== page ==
Planning Reminders for Professional Learning: Part Two - PEBC

Planning Reminders for Professional Learning: Part Two

Before reading this entry, be sure to check out Part One for additional reminders when planning professional learning, as well as Creating a Predictable Structure for Professional Learning.

Michelle Morris Jones

In addition to establishing clear standards for both agendas and routines—it is important to create an environment throughout all professional learning that encourages deep thinking, rigor and collegiality. Below are additional reminders for your professional learning planning process.

Create Affirming and Probing Questions
Affirming and probing questions promote efficacy and allow learners to personalize their learning and experiences. Participants are able to tap into positive prior experiences when creating new knowledge or trying new instructional practices.

By basing learning on questions, we can also create an inquiry stance and energy source that propels learners to go into greater depth.

  • What is at the heart of your professional learning plan?
  • What is the big, beautiful question that creates energy and excitement?
  • What can be explored in depth? How can you inspire an inquiry stance?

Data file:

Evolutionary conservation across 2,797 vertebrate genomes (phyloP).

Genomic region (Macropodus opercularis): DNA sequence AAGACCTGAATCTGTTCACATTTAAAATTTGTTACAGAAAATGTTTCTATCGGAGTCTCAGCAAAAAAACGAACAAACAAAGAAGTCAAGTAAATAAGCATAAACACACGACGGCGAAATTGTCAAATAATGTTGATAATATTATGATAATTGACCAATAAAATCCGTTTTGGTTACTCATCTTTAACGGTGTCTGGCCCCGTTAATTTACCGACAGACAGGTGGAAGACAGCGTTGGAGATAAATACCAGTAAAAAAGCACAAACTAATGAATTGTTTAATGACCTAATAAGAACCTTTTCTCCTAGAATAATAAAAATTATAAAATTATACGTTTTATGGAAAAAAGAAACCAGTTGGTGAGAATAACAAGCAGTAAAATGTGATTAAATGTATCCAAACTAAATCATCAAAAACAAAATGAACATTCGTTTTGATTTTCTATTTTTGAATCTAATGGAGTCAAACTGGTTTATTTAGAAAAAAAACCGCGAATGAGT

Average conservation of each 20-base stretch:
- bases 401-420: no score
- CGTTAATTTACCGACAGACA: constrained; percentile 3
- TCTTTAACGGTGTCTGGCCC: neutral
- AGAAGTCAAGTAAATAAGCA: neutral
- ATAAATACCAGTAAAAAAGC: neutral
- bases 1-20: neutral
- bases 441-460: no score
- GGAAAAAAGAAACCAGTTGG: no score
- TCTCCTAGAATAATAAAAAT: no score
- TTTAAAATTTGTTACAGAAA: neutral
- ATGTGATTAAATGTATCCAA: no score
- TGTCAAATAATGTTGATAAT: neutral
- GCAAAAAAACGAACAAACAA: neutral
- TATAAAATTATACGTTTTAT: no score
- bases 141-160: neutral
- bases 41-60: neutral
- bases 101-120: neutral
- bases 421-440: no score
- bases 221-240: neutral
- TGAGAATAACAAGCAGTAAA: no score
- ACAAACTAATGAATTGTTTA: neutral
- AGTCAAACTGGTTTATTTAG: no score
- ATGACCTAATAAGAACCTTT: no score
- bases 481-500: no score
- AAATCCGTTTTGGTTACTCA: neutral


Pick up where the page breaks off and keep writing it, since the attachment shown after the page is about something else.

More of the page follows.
Some additional resources for asking questions include the School Reform Initiative’s “Pocket Guide to Probing Questions” (PDF) and Warren Berger’s A More Beautiful Question.

Create Opportunities for Rigor
As instructional leaders we want adult learning to be engaging and intellectually rigorous. Consider setting a tone for learning focused dialogue which leads to collegial commitment and collective implementation of shared goals, take time to engage in professional reading, use protocols to elevate discourse and reflection, and allow for implementation and approximation between sessions.

  • How might your colleagues’ intellect be engaged?
  • How will participation be fostered? Who’s doing the reading, writing, talking, and problem solving?
  • What are the expectations for approximation and application? How will student and teacher work be utilized to elevate the learning?
  • Are there opportunities to integrate digital communities to support implementation and reflection?

Create Community that Supports Collegiality
As facilitators of adult learning we must be mindful of community. We know that relationships and trust are critical components of high functioning learning communities. Take time to promote bonding and a sense of community.

Manage the energy of the group to ensure that the work outlined is accomplished by establishing public agreements. Communicate with group members to gather feedback, respond to questions, and provide support.

  • How might the energy of the group be managed to ensure productivity?
  • How might there be a mix of serious and light experiences or activities?
  • What is the role of discourse and interaction to build understanding and relationships?

Facilitating learning for adults is fun, creative, and rewarding. With these reminders, I hope you are able to enjoy your work with colleagues, teams, and groups!

About The Author

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